"So you don't want me to work for you, you want me to work with you."

"Exactly. I provide the wares. You provide the labor. This lets you build a reputation in the market. A presence. I'll even help you register with the market authorities."


She smirked. "Yes. You're supposed to register. I suspected when I saw you yesterday that you'd missed that step. It isn't a terribly strict rule, but they do like to keep a database. And once you're in the directory, you'll get all sorts of benefits. Such as, people will actually be able to find you."

"There's a directory?"

"See? You need my help. And right now, I need yours. So we help each other. We both win. That's business."

Rakkel hadn't thought that anything the shark lady could possibly say would interest xir. But xe hadn't considered this.

"What happens after?" xe asked.

"You give me my share of the profits," she said, "and then we part ways. No obligations. But if you're worried about it, I do intend to keep you on retainer. Depending on how well you do."

"Oh, so there is a catch," xe said.

"I'm sure you'll do fine. But if it's a complete disaster, I'd want to cut my losses, wouldn't I?"

"So this is also another test."

"Everything's a test," said Mme. Flore. "That's how life works."

"But what are the goods?" xe said.

Mme. Flore told xir.

"Oh," xe said. "Huh. Interesting. Wow. They sell that sort of thing here?"


Welton stood at the base of a huge tower.

The tower stood at the end of a pier. It rose five stories and, at its top, projected a brilliant T of light across the water and across the city on its opposite side. The two beams of light rotated slowly around the tower's crown. The heavy rain stippled them with streaks, hints of prism colors flickering along the edges of the drops.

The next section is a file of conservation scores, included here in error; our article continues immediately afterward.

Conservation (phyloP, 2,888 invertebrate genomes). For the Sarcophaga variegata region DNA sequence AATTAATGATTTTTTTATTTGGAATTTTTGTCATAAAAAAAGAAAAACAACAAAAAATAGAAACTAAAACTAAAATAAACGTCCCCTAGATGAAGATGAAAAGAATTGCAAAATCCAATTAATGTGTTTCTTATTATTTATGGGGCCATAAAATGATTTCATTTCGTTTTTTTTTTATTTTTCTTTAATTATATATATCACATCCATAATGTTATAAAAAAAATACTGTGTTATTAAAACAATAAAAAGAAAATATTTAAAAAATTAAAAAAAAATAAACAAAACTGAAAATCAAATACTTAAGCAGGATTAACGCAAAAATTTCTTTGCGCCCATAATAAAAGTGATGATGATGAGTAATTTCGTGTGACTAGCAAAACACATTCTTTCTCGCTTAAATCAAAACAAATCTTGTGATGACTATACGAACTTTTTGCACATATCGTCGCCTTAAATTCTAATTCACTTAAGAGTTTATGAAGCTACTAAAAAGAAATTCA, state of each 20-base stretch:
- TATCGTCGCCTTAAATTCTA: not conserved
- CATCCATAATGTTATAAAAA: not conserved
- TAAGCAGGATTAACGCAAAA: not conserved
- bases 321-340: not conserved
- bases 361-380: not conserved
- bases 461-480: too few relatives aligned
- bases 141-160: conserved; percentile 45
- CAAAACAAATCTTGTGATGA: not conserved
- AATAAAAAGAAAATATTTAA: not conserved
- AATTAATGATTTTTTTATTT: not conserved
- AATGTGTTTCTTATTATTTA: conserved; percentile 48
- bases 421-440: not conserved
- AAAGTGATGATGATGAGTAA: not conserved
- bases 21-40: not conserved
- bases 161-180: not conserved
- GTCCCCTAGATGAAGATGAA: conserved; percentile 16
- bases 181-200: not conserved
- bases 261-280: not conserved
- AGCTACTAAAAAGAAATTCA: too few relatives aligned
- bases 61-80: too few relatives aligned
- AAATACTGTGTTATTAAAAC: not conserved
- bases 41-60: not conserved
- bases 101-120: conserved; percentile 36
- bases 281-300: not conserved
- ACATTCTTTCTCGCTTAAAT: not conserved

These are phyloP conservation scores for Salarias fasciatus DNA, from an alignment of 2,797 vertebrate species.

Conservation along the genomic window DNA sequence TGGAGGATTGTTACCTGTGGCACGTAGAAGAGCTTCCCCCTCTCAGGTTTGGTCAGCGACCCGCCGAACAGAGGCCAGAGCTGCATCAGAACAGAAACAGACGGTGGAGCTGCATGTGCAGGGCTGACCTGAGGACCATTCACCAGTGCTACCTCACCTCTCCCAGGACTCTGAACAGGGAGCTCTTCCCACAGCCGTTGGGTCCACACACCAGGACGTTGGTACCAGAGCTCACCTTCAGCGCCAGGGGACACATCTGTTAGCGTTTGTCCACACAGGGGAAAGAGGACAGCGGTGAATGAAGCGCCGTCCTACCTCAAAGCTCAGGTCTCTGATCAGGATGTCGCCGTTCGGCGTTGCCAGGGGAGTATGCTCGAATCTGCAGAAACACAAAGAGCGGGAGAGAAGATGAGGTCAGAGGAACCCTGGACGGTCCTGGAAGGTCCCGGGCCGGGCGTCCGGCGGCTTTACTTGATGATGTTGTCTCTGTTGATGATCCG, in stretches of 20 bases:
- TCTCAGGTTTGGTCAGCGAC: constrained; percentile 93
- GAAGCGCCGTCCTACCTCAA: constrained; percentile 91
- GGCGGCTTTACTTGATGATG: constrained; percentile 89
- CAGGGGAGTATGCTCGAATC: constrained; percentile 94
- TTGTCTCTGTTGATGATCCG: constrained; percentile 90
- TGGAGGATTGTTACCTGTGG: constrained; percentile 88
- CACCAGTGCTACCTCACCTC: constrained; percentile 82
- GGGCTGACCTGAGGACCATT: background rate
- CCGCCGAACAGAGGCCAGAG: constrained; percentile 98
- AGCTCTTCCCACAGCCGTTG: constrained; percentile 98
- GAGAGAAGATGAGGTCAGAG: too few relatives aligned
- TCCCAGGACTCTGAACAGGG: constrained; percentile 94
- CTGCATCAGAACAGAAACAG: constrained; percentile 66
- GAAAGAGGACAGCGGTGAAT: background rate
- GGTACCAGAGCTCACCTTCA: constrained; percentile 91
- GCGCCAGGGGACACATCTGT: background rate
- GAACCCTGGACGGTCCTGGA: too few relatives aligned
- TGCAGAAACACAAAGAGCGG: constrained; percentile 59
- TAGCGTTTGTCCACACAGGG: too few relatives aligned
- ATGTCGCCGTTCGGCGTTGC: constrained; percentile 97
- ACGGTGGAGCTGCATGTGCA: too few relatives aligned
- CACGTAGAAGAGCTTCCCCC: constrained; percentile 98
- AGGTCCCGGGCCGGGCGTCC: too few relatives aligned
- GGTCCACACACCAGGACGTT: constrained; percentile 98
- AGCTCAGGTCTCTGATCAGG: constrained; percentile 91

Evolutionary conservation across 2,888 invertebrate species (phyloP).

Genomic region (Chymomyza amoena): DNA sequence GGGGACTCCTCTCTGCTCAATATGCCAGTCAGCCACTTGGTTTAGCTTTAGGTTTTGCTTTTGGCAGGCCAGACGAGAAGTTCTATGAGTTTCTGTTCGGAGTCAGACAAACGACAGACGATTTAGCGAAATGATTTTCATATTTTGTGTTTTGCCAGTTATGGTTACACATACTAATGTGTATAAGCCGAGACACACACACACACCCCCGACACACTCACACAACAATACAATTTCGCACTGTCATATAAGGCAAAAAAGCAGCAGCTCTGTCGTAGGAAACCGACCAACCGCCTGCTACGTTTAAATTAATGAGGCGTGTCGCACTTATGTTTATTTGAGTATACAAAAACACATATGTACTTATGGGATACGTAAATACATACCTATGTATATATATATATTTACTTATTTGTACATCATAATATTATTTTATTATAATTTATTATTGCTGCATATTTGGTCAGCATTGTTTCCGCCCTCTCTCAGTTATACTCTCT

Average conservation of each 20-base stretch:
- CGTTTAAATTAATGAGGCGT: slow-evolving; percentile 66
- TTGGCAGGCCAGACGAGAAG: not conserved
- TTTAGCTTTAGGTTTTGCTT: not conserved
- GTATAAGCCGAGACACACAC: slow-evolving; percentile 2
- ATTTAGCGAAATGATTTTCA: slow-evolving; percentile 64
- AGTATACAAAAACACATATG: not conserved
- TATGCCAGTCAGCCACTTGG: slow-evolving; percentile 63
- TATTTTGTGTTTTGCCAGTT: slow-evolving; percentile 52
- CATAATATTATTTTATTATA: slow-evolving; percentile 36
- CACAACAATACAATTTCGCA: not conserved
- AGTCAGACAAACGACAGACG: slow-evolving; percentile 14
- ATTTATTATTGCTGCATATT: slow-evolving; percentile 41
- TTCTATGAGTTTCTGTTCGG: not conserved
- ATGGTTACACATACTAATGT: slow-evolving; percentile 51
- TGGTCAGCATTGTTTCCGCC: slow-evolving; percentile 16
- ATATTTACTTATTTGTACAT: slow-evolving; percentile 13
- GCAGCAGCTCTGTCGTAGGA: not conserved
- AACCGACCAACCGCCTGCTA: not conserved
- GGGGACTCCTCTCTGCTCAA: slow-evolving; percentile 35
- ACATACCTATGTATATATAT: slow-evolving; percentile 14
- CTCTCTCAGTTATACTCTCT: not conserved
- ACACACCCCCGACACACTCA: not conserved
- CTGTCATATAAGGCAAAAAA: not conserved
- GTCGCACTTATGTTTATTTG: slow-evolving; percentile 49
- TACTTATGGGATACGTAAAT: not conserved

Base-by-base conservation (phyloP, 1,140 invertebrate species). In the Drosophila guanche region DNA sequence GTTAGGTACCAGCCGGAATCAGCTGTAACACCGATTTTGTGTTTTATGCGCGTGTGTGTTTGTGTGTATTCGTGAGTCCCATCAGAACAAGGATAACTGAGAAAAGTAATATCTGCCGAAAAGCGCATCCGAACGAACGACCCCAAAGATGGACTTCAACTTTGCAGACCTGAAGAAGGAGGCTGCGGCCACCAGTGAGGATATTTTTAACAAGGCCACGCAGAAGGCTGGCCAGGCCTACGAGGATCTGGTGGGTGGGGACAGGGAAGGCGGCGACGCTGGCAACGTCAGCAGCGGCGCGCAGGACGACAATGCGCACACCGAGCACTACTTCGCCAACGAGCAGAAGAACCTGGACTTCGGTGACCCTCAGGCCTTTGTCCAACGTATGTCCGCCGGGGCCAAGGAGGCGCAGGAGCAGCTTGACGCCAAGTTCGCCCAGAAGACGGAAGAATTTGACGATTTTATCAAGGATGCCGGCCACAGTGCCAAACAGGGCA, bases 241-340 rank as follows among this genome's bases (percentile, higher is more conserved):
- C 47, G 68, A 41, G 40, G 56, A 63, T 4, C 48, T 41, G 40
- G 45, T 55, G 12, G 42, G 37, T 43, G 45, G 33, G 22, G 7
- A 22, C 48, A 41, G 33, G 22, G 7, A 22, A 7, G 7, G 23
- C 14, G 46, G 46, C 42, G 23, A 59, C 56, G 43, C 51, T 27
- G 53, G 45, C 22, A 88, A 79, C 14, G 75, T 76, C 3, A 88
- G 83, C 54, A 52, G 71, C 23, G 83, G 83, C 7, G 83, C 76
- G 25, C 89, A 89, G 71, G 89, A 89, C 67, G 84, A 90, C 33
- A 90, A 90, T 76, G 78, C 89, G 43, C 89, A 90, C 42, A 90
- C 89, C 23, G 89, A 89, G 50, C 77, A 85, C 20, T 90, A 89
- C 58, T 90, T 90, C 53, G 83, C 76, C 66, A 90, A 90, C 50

Forash Lighthouse stood in the crook of the Aeltspring, opposite the market's western extremity. It dominated the city's admittedly simple skyline. Welton had wanted an excuse to visit ever since he'd arrived, and at last, here he was.

He goggled up at it through the shroud of rain that fell from the edges of his umbrella.

Of course, the beams were there just as much for effect as they were to warn river boats away from the shore. Both banks of both rivers had smaller, less ostentatious lights running along them at regular intervals, which worked just fine on their own and could throw out enough lumens to cut through the thickest fogs.

But river traffic got complicated sometimes, especially here in the great, churning lake where the waters met and then separated again. It needed to be coordinated. This was the lighthouse's first real purpose: To provide a station for traffic coordinators to look out across the lake from a bird's-eye view.

Its second real purpose was to be a landmark. Every city needed one or two of those, right? Somewhere for tourists to go and see, or for people to agree to meet for a date, or to make pictures of the city immediately recognizable. It was a brand. And as a brand, as a tourist attraction, it would naturally try to make itself flashy.

Adjusting a slider on the side of his AR spectacles, Welton brought the beam into focus. A cascade of holo-cubes swirled around the lighthouse beam in a regular helix, growing and shrinking and cycling through a spectrum of fully-saturated colors.

Perfect, he thought. It's amateurish, lazy, and uninteresting. I could do better. I could do a lot better.

Somewhere in his duffel, he had a tiny portable holo-projector with his demo reel on it. He already had ideas for adopting some of the designs he'd made to look good when projected around the beams.

He walked up to the lighthouse door and rapped on it with his thick, black fingernails.


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About the author

Dylan Craine